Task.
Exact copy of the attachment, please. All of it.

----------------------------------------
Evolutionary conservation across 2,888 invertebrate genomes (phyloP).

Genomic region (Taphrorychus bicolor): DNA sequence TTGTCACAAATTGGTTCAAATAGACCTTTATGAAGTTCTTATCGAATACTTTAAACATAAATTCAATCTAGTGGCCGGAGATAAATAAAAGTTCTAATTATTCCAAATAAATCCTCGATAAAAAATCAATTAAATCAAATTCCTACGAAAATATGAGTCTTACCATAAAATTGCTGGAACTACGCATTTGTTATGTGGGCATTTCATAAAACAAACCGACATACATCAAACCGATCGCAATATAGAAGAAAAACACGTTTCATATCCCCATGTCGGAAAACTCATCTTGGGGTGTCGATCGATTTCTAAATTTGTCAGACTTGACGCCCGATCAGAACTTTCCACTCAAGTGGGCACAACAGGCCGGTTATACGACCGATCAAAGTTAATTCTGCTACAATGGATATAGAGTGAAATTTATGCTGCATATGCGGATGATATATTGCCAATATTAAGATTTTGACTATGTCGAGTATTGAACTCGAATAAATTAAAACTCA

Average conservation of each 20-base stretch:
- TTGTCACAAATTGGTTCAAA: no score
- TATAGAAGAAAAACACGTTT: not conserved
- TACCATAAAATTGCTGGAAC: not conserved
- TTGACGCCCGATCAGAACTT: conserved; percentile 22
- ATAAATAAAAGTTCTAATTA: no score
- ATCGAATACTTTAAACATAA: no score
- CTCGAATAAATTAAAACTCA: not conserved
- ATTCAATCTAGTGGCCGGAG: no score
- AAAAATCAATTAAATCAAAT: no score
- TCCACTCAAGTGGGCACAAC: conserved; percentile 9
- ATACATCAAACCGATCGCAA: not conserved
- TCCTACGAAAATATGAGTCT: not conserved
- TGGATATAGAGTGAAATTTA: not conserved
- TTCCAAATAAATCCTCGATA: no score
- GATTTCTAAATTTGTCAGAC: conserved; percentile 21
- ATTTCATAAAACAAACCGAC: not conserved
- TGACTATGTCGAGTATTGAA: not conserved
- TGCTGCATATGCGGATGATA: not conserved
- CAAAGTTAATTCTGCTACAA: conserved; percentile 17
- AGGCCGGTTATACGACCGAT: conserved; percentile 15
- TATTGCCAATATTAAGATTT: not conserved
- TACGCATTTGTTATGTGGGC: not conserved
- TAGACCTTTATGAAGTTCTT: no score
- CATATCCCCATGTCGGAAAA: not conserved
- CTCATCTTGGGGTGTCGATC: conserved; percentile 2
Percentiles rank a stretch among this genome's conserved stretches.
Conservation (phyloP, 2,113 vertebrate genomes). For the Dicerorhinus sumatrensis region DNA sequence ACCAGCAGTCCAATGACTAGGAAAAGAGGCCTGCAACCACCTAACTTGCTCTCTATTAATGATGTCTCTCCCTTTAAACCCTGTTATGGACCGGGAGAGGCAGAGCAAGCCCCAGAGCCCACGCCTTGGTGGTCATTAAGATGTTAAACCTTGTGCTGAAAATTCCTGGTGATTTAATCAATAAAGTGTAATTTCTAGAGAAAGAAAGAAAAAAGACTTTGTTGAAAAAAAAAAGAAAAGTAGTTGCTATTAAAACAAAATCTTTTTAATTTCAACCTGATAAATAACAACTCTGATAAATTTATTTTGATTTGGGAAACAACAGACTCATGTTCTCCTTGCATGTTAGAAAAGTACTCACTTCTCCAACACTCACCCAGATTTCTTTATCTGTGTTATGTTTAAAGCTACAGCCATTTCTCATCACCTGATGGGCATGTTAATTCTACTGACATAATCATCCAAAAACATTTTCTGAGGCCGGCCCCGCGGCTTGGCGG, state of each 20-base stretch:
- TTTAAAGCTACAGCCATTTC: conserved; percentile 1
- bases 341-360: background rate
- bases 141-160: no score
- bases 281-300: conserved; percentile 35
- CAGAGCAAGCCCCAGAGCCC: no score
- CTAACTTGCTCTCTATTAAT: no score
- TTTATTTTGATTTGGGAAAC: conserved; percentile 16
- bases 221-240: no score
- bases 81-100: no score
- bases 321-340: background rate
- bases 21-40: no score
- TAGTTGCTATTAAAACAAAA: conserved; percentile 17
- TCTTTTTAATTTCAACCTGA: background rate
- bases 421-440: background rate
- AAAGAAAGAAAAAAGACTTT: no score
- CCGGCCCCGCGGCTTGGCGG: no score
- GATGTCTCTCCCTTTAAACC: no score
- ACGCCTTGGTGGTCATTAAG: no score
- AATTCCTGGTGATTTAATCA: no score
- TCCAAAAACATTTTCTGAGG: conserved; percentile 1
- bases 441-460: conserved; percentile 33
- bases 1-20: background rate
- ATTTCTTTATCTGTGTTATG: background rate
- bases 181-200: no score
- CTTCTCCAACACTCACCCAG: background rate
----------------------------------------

Evolutionary conservation across 2,888 invertebrate genomes (phyloP).

Genomic region (Taphrorychus bicolor): DNA sequence TTGTCACAAATTGGTTCAAATAGACCTTTATGAAGTTCTTATCGAATACTTTAAACATAAATTCAATCTAGTGGCCGGAGATAAATAAAAGTTCTAATTATTCCAAATAAATCCTCGATAAAAAATCAATTAAATCAAATTCCTACGAAAATATGAGTCTTACCATAAAATTGCTGGAACTACGCATTTGTTATGTGGGCATTTCATAAAACAAACCGACATACATCAAACCGATCGCAATATAGAAGAAAAACACGTTTCATATCCCCATGTCGGAAAACTCATCTTGGGGTGTCGATCGATTTCTAAATTTGTCAGACTTGACGCCCGATCAGAACTTTCCACTCAAGTGGGCACAACAGGCCGGTTATACGACCGATCAAAGTTAATTCTGCTACAATGGATATAGAGTGAAATTTATGCTGCATATGCGGATGATATATTGCCAATATTAAGATTTTGACTATGTCGAGTATTGAACTCGAATAAATTAAAACTCA

Average conservation of each 20-base stretch:
- TTGTCACAAATTGGTTCAAA: no score
- TATAGAAGAAAAACACGTTT: not conserved
- TACCATAAAATTGCTGGAAC: not conserved
- TTGACGCCCGATCAGAACTT: conserved; percentile 22
- ATAAATAAAAGTTCTAATTA: no score
- ATCGAATACTTTAAACATAA: no score
- CTCGAATAAATTAAAACTCA: not conserved
- ATTCAATCTAGTGGCCGGAG: no score
- AAAAATCAATTAAATCAAAT: no score
- TCCACTCAAGTGGGCACAAC: conserved; percentile 9
- ATACATCAAACCGATCGCAA: not conserved
- TCCTACGAAAATATGAGTCT: not conserved
- TGGATATAGAGTGAAATTTA: not conserved
- TTCCAAATAAATCCTCGATA: no score
- GATTTCTAAATTTGTCAGAC: conserved; percentile 21
- ATTTCATAAAACAAACCGAC: not conserved
- TGACTATGTCGAGTATTGAA: not conserved
- TGCTGCATATGCGGATGATA: not conserved
- CAAAGTTAATTCTGCTACAA: conserved; percentile 17
- AGGCCGGTTATACGACCGAT: conserved; percentile 15
- TATTGCCAATATTAAGATTT: not conserved
- TACGCATTTGTTATGTGGGC: not conserved
- TAGACCTTTATGAAGTTCTT: no score
- CATATCCCCATGTCGGAAAA: not conserved
- CTCATCTTGGGGTGTCGATC: conserved; percentile 2
Percentiles rank a stretch among this genome's conserved stretches.
Conservation (phyloP, 2,113 vertebrate genomes). For the Dicerorhinus sumatrensis region DNA sequence ACCAGCAGTCCAATGACTAGGAAAAGAGGCCTGCAACCACCTAACTTGCTCTCTATTAATGATGTCTCTCCCTTTAAACCCTGTTATGGACCGGGAGAGGCAGAGCAAGCCCCAGAGCCCACGCCTTGGTGGTCATTAAGATGTTAAACCTTGTGCTGAAAATTCCTGGTGATTTAATCAATAAAGTGTAATTTCTAGAGAAAGAAAGAAAAAAGACTTTGTTGAAAAAAAAAAGAAAAGTAGTTGCTATTAAAACAAAATCTTTTTAATTTCAACCTGATAAATAACAACTCTGATAAATTTATTTTGATTTGGGAAACAACAGACTCATGTTCTCCTTGCATGTTAGAAAAGTACTCACTTCTCCAACACTCACCCAGATTTCTTTATCTGTGTTATGTTTAAAGCTACAGCCATTTCTCATCACCTGATGGGCATGTTAATTCTACTGACATAATCATCCAAAAACATTTTCTGAGGCCGGCCCCGCGGCTTGGCGG, state of each 20-base stretch:
- TTTAAAGCTACAGCCATTTC: conserved; percentile 1
- bases 341-360: background rate
- bases 141-160: no score
- bases 281-300: conserved; percentile 35
- CAGAGCAAGCCCCAGAGCCC: no score
- CTAACTTGCTCTCTATTAAT: no score
- TTTATTTTGATTTGGGAAAC: conserved; percentile 16
- bases 221-240: no score
- bases 81-100: no score
- bases 321-340: background rate
- bases 21-40: no score
- TAGTTGCTATTAAAACAAAA: conserved; percentile 17
- TCTTTTTAATTTCAACCTGA: background rate
- bases 421-440: background rate
- AAAGAAAGAAAAAAGACTTT: no score
- CCGGCCCCGCGGCTTGGCGG: no score
- GATGTCTCTCCCTTTAAACC: no score
- ACGCCTTGGTGGTCATTAAG: no score
- AATTCCTGGTGATTTAATCA: no score
- TCCAAAAACATTTTCTGAGG: conserved; percentile 1
- bases 441-460: conserved; percentile 33
- bases 1-20: background rate
- ATTTCTTTATCTGTGTTATG: background rate
- bases 181-200: no score
- CTTCTCCAACACTCACCCAG: background rate